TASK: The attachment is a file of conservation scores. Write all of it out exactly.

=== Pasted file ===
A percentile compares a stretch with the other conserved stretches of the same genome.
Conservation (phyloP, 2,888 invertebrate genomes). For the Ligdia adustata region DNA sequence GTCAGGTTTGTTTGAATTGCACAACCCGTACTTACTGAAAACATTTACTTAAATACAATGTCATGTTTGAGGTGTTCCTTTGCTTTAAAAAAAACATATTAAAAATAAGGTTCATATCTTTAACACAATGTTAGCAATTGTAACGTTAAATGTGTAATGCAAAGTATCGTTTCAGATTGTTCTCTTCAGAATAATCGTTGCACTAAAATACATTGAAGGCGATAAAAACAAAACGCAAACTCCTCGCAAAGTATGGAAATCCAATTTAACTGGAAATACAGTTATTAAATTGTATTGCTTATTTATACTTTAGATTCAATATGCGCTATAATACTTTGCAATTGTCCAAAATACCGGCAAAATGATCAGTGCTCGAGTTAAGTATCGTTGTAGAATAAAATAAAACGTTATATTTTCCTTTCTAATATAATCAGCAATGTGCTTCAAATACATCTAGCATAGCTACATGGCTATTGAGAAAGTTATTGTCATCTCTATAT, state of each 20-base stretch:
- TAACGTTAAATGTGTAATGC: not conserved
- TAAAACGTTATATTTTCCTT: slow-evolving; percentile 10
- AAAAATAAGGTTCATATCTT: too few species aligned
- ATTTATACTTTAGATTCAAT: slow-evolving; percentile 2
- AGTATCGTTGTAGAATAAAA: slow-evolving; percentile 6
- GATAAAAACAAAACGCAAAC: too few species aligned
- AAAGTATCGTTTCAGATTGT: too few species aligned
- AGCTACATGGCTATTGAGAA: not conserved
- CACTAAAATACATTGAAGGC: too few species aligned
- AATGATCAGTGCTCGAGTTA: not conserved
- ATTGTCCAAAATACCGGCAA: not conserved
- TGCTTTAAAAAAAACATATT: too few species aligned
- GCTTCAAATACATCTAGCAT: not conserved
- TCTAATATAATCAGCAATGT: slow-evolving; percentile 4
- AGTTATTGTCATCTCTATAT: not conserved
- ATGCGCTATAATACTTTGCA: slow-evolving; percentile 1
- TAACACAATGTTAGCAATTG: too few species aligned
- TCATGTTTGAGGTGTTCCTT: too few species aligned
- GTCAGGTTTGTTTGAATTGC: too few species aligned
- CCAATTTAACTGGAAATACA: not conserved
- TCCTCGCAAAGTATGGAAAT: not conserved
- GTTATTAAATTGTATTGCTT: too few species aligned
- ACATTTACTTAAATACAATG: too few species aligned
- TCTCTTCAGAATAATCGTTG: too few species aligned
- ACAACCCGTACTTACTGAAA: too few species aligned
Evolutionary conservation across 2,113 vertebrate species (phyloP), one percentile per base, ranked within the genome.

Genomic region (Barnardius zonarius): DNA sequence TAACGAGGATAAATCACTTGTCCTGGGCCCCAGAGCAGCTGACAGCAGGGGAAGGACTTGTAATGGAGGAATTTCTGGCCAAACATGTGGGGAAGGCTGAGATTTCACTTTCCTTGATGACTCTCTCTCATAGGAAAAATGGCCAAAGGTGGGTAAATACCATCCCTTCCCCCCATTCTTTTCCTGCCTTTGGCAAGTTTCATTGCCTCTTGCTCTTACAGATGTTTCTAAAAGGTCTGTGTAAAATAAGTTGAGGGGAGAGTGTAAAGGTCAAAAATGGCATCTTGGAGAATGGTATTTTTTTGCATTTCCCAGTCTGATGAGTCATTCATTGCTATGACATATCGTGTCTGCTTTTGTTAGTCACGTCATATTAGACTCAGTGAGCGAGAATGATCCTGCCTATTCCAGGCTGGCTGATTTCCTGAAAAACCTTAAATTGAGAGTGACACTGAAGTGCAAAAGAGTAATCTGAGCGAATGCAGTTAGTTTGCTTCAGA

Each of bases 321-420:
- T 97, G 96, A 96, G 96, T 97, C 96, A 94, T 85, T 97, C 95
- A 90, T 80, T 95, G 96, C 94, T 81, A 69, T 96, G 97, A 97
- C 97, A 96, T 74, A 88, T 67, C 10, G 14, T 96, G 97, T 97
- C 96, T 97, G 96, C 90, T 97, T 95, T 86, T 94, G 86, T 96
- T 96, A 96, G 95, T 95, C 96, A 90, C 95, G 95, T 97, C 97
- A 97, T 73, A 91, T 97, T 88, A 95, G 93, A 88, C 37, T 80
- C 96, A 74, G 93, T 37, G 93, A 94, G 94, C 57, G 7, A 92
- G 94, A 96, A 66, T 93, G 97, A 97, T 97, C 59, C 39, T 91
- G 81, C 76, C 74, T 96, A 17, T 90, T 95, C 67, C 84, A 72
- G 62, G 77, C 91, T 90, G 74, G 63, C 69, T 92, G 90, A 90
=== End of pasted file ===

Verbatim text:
A percentile compares a stretch with the other conserved stretches of the same genome.
Conservation (phyloP, 2,888 invertebrate genomes). For the Ligdia adustata region DNA sequence GTCAGGTTTGTTTGAATTGCACAACCCGTACTTACTGAAAACATTTACTTAAATACAATGTCATGTTTGAGGTGTTCCTTTGCTTTAAAAAAAACATATTAAAAATAAGGTTCATATCTTTAACACAATGTTAGCAATTGTAACGTTAAATGTGTAATGCAAAGTATCGTTTCAGATTGTTCTCTTCAGAATAATCGTTGCACTAAAATACATTGAAGGCGATAAAAACAAAACGCAAACTCCTCGCAAAGTATGGAAATCCAATTTAACTGGAAATACAGTTATTAAATTGTATTGCTTATTTATACTTTAGATTCAATATGCGCTATAATACTTTGCAATTGTCCAAAATACCGGCAAAATGATCAGTGCTCGAGTTAAGTATCGTTGTAGAATAAAATAAAACGTTATATTTTCCTTTCTAATATAATCAGCAATGTGCTTCAAATACATCTAGCATAGCTACATGGCTATTGAGAAAGTTATTGTCATCTCTATAT, state of each 20-base stretch:
- TAACGTTAAATGTGTAATGC: not conserved
- TAAAACGTTATATTTTCCTT: slow-evolving; percentile 10
- AAAAATAAGGTTCATATCTT: too few species aligned
- ATTTATACTTTAGATTCAAT: slow-evolving; percentile 2
- AGTATCGTTGTAGAATAAAA: slow-evolving; percentile 6
- GATAAAAACAAAACGCAAAC: too few species aligned
- AAAGTATCGTTTCAGATTGT: too few species aligned
- AGCTACATGGCTATTGAGAA: not conserved
- CACTAAAATACATTGAAGGC: too few species aligned
- AATGATCAGTGCTCGAGTTA: not conserved
- ATTGTCCAAAATACCGGCAA: not conserved
- TGCTTTAAAAAAAACATATT: too few species aligned
- GCTTCAAATACATCTAGCAT: not conserved
- TCTAATATAATCAGCAATGT: slow-evolving; percentile 4
- AGTTATTGTCATCTCTATAT: not conserved
- ATGCGCTATAATACTTTGCA: slow-evolving; percentile 1
- TAACACAATGTTAGCAATTG: too few species aligned
- TCATGTTTGAGGTGTTCCTT: too few species aligned
- GTCAGGTTTGTTTGAATTGC: too few species aligned
- CCAATTTAACTGGAAATACA: not conserved
- TCCTCGCAAAGTATGGAAAT: not conserved
- GTTATTAAATTGTATTGCTT: too few species aligned
- ACATTTACTTAAATACAATG: too few species aligned
- TCTCTTCAGAATAATCGTTG: too few species aligned
- ACAACCCGTACTTACTGAAA: too few species aligned
Evolutionary conservation across 2,113 vertebrate species (phyloP), one percentile per base, ranked within the genome.

Genomic region (Barnardius zonarius): DNA sequence TAACGAGGATAAATCACTTGTCCTGGGCCCCAGAGCAGCTGACAGCAGGGGAAGGACTTGTAATGGAGGAATTTCTGGCCAAACATGTGGGGAAGGCTGAGATTTCACTTTCCTTGATGACTCTCTCTCATAGGAAAAATGGCCAAAGGTGGGTAAATACCATCCCTTCCCCCCATTCTTTTCCTGCCTTTGGCAAGTTTCATTGCCTCTTGCTCTTACAGATGTTTCTAAAAGGTCTGTGTAAAATAAGTTGAGGGGAGAGTGTAAAGGTCAAAAATGGCATCTTGGAGAATGGTATTTTTTTGCATTTCCCAGTCTGATGAGTCATTCATTGCTATGACATATCGTGTCTGCTTTTGTTAGTCACGTCATATTAGACTCAGTGAGCGAGAATGATCCTGCCTATTCCAGGCTGGCTGATTTCCTGAAAAACCTTAAATTGAGAGTGACACTGAAGTGCAAAAGAGTAATCTGAGCGAATGCAGTTAGTTTGCTTCAGA

Each of bases 321-420:
- T 97, G 96, A 96, G 96, T 97, C 96, A 94, T 85, T 97, C 95
- A 90, T 80, T 95, G 96, C 94, T 81, A 69, T 96, G 97, A 97
- C 97, A 96, T 74, A 88, T 67, C 10, G 14, T 96, G 97, T 97
- C 96, T 97, G 96, C 90, T 97, T 95, T 86, T 94, G 86, T 96
- T 96, A 96, G 95, T 95, C 96, A 90, C 95, G 95, T 97, C 97
- A 97, T 73, A 91, T 97, T 88, A 95, G 93, A 88, C 37, T 80
- C 96, A 74, G 93, T 37, G 93, A 94, G 94, C 57, G 7, A 92
- G 94, A 96, A 66, T 93, G 97, A 97, T 97, C 59, C 39, T 91
- G 81, C 76, C 74, T 96, A 17, T 90, T 95, C 67, C 84, A 72
- G 62, G 77, C 91, T 90, G 74, G 63, C 69, T 92, G 90, A 90